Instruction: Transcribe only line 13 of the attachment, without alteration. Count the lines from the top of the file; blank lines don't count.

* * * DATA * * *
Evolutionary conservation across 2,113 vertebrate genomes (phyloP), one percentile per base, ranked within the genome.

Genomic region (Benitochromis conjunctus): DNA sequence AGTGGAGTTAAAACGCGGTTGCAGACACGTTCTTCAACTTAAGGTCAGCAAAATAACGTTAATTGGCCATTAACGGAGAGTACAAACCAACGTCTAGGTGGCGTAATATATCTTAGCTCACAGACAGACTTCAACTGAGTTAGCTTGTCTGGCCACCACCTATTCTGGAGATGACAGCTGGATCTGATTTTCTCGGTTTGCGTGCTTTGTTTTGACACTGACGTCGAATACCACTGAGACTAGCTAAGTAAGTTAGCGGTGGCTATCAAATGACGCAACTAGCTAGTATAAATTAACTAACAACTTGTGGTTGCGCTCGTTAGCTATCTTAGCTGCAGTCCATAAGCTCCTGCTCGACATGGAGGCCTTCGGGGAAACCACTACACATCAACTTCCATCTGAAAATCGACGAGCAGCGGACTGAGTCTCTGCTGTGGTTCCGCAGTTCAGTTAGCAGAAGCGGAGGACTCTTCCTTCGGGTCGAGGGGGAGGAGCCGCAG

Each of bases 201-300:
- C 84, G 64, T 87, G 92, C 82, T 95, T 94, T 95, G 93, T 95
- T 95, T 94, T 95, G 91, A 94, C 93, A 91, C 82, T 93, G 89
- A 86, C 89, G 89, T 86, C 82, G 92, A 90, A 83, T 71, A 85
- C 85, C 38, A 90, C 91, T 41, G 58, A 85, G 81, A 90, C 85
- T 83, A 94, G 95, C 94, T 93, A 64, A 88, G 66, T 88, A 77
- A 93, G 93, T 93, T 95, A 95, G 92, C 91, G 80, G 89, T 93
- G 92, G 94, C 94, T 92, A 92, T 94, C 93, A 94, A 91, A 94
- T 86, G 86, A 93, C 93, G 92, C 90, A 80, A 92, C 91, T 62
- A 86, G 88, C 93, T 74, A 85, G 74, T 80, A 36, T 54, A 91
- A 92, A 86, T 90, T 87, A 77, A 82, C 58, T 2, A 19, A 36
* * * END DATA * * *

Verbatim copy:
- A 92, A 86, T 90, T 87, A 77, A 82, C 58, T 2, A 19, A 36